There’s no mystery about why you need this travel bag
Quick, when you think of someone who has to be super efficient at packing, who comes to mind? That is, someone who needs to pack all the essentials, needs just the right place for every bit of gear, and who doesn’t have time to tarry. Who comes to mind?
Yup, the military.
So it stands to reason that when they go shopping for luggage, they look for a pack maker that excels at making durable, dependable and smart packs. A pack maker, say, like Mystery Ranch.
Fitting, too, considering Mystery Ranch’s relationship with the military. That relationship may only go back to 2004, but the company’s reputation for packs that work dates back to the late 1970s, when owners Dana Gleason and Renee Sippel-Baker started working together at Gleason’s first company, Kletterworks, which built packs and specialized carry systems for cameras and other electronic gear with Mojo/Quest Systems. In 1985, the Gleason and Sippel-Baker founded Dana Design, building an internal frame pack that quickly became the go-to pack for folks carrying heavier loads. A decade later, the pair sold Dana Design to K2 Corp.
In the Navy
Retirement didn’t last long. In 2000, they started Mystery Ranch with the goal of further advancing the technology of load-bearing packs. When they were approached by the Navy SEALs in 2004 to design custom packs, their business plan shifted and they soon found themselves designing specialized packs for other arms of the military, and for forest firefighters, mountaineers and hunters. Eventually, the work done in those fields lead them into designing tough, smart packs for the wholesale market.
“They employee old-style craftsmanship to create packs that focus on function and durability,” says Chad Pickens, manager of our Chapel Hill shop. Chad’s a longtime fan of Dana Gleason, who speaks wistfully of a Dana pack he bought in the 1980s that he only recently parted with. “It was a little heavy, but it was a great pack … .”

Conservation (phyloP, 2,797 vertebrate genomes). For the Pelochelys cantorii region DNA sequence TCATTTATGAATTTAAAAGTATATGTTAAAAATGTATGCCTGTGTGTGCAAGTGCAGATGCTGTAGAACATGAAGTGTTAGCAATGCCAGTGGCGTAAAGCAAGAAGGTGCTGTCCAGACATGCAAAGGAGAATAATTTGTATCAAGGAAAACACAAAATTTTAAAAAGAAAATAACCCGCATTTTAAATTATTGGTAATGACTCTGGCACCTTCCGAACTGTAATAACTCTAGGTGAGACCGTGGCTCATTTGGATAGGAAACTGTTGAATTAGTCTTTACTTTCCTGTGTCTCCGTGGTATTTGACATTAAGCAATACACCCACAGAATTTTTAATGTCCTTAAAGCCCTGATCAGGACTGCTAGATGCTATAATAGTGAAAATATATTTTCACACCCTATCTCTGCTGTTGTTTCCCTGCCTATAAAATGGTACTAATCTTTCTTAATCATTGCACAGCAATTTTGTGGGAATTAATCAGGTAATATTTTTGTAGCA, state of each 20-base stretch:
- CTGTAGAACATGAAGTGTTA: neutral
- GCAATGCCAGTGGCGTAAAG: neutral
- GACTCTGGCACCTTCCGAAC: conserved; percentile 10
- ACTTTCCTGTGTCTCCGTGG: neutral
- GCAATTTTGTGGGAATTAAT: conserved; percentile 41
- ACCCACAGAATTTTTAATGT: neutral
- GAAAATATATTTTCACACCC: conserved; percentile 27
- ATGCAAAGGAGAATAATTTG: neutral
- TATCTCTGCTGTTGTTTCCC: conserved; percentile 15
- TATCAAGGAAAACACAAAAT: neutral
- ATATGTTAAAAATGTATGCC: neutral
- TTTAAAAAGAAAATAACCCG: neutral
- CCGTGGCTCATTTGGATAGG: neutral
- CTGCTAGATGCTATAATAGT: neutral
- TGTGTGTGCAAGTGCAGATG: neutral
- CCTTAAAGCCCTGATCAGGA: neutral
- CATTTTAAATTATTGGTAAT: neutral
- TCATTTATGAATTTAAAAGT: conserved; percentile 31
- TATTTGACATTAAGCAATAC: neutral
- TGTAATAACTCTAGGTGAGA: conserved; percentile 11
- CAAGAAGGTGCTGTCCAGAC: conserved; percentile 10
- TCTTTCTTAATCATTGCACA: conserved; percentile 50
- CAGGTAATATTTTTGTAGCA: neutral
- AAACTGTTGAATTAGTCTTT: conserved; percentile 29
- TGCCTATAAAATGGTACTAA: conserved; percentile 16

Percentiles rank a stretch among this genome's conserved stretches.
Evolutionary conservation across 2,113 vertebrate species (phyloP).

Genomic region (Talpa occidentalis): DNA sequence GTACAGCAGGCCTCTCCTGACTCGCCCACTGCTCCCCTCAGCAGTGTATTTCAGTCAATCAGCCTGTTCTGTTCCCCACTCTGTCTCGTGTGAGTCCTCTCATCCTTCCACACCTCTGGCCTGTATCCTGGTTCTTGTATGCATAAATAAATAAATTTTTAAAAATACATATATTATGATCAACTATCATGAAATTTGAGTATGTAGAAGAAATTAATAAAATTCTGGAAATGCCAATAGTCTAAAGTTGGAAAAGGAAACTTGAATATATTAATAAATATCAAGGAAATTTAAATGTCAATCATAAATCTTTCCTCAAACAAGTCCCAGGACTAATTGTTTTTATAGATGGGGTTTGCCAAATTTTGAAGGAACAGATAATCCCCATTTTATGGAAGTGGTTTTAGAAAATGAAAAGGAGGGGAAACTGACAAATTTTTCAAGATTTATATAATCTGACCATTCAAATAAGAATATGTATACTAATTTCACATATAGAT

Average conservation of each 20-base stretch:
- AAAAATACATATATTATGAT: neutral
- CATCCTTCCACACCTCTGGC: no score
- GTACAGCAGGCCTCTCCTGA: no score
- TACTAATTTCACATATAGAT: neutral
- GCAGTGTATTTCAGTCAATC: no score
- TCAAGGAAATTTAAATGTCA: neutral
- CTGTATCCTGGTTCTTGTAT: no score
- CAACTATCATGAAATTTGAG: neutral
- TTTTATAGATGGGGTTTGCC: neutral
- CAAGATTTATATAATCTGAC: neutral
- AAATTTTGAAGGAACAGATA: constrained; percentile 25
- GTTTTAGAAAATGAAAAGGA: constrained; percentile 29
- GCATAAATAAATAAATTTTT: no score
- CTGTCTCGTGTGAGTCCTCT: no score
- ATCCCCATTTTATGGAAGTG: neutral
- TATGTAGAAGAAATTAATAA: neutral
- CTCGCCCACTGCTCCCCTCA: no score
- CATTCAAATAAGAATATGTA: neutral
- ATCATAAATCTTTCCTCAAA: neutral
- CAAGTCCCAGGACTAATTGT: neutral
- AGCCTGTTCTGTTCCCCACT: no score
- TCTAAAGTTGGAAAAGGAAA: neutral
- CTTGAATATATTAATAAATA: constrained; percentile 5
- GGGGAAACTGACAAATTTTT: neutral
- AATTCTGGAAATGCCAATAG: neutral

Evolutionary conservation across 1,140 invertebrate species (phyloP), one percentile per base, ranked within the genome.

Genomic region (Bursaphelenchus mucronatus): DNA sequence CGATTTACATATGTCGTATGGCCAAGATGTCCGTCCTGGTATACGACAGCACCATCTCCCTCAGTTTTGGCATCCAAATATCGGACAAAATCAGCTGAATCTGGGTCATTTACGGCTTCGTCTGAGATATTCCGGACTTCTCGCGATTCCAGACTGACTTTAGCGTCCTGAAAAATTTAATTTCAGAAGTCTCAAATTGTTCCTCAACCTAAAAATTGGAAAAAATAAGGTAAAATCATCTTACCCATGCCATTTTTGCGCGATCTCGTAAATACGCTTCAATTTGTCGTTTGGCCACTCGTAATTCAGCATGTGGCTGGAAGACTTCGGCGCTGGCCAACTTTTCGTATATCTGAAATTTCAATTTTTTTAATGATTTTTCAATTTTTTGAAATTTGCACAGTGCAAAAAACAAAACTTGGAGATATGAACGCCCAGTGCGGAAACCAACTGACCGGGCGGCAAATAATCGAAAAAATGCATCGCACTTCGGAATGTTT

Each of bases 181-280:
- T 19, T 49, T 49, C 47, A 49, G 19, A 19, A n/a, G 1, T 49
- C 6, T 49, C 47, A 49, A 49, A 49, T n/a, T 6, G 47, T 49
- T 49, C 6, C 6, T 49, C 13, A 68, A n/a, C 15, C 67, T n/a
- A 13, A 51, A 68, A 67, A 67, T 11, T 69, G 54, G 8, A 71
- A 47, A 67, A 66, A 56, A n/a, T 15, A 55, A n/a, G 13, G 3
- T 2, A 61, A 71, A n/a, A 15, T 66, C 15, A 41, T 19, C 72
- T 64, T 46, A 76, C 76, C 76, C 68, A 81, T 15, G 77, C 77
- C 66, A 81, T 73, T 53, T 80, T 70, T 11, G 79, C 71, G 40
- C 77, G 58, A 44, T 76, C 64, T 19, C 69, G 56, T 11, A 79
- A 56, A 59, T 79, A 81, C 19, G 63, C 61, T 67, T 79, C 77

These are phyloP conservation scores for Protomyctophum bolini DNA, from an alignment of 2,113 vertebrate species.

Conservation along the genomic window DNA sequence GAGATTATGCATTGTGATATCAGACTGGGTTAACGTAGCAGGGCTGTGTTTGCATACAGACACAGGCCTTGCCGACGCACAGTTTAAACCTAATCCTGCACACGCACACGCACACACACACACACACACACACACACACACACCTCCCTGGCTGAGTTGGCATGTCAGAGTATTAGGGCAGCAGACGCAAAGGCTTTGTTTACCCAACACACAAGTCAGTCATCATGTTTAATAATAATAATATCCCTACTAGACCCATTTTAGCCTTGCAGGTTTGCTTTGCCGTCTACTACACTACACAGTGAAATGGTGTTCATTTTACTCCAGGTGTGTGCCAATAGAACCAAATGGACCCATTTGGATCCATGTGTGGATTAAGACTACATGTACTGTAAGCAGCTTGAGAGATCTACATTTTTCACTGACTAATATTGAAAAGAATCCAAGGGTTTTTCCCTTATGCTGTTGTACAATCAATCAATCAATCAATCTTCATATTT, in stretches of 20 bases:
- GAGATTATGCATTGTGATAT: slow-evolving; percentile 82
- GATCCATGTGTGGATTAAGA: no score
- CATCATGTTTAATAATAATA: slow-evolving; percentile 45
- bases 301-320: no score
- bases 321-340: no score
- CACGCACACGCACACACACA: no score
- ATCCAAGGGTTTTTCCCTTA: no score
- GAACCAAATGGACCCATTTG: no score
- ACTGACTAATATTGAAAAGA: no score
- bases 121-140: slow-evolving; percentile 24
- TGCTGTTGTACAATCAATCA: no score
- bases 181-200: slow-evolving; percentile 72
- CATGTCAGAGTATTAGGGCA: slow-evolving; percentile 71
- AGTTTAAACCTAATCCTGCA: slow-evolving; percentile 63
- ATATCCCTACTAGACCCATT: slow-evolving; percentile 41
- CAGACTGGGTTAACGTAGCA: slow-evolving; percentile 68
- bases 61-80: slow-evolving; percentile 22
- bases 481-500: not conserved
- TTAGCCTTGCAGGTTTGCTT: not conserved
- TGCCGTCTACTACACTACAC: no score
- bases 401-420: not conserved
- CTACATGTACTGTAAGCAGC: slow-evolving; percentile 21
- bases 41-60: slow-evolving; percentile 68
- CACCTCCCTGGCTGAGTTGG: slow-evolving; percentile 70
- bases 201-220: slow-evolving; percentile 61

Pack like a SEAL
Today, that Mystery Ranch commitment to durable function and design transcends daypacks and backpacks, and can be found in travel gear such as the Mission Rover travel backpack. Worried about cramming your pack into a tight overhead or having it tossed willy-nilly into the maw of a baggage compartment? Don’t be: the bag’s main construction is 5000 Cordura® nylon that’s rip and tear resistant (remember, the Navy SEALS use this stuff). They also have a 200D nylon liner to keep the inside protected. Eager to get the most use out of its 43 liters? How many times have you laid into a piece of luggage with all your weight and might, pulled the zipper and said a little prayer that it would hold? Your prayers are answered with this pack’s ultra stout YKK zippers.
A smaller outside pocket holds a passport, wallet or anything else you might need fast access to, while a larger outside pocket includes a padded sleeve for your laptop. A zippered pouch on the pack’s bottom is ideal for shoes, dirty clothes or anything else you prefer separated from the main compartment.
See what you won’t forget
That cavernous main compartment is accessed via a three-quarters zip that filets the pack into two equal main compartments, each with a zippered mesh compartment for small toiletries, electronics and other small stuff, giving immediate visual assurance that you didn’t leave behind a phone charger or toothbrush.
And you can carry the pack in one of three ways: with a handle, with an over-shoulder carry strap or with backpack straps (the latter two can be tucked into the bag when not in use).
It comes in cool sounding colors, too: Coyote (or tan), Deep Earth (what Crayola might call forest green) and Black (black).
Form and function engage in a death-match battle in the Mission Rover travel bag. It’s a battle in which there can only be one winner.
Read more about the history of Dana Gleason, Renee Sippel-Baker and Mystery Ranch on their website.